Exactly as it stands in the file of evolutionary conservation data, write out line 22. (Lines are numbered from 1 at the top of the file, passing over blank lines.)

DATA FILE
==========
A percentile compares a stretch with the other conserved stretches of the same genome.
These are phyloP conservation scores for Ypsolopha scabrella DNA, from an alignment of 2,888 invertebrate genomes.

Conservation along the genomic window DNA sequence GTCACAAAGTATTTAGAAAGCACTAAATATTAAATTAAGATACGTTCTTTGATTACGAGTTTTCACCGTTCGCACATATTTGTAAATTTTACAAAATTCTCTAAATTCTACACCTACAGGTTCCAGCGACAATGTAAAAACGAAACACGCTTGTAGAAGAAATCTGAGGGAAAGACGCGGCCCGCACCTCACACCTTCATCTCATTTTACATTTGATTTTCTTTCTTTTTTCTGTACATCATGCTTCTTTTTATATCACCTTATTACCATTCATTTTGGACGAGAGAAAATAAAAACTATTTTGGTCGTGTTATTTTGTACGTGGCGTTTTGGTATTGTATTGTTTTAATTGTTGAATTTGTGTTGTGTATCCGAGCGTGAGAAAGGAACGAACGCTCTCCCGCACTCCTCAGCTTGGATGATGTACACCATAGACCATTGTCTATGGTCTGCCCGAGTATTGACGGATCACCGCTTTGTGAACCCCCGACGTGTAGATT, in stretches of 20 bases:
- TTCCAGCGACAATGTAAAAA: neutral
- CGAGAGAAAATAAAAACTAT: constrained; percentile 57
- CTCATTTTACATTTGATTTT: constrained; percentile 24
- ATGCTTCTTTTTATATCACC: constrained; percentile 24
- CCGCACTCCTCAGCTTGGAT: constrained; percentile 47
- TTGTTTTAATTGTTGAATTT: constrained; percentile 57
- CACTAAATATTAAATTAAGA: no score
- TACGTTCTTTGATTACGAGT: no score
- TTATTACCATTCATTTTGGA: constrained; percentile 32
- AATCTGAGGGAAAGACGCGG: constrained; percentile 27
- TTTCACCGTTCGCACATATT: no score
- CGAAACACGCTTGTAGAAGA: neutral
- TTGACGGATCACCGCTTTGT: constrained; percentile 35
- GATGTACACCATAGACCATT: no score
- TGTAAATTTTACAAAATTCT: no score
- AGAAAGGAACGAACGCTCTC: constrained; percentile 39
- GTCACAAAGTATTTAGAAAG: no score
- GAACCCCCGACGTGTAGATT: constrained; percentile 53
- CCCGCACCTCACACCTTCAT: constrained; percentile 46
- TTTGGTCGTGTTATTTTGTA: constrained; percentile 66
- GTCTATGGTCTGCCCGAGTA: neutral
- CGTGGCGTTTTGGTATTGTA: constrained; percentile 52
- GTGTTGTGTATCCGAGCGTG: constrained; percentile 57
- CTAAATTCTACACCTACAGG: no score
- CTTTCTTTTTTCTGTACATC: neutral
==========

- CCCGCACCTCACACCTTCAT: constrained; percentile 46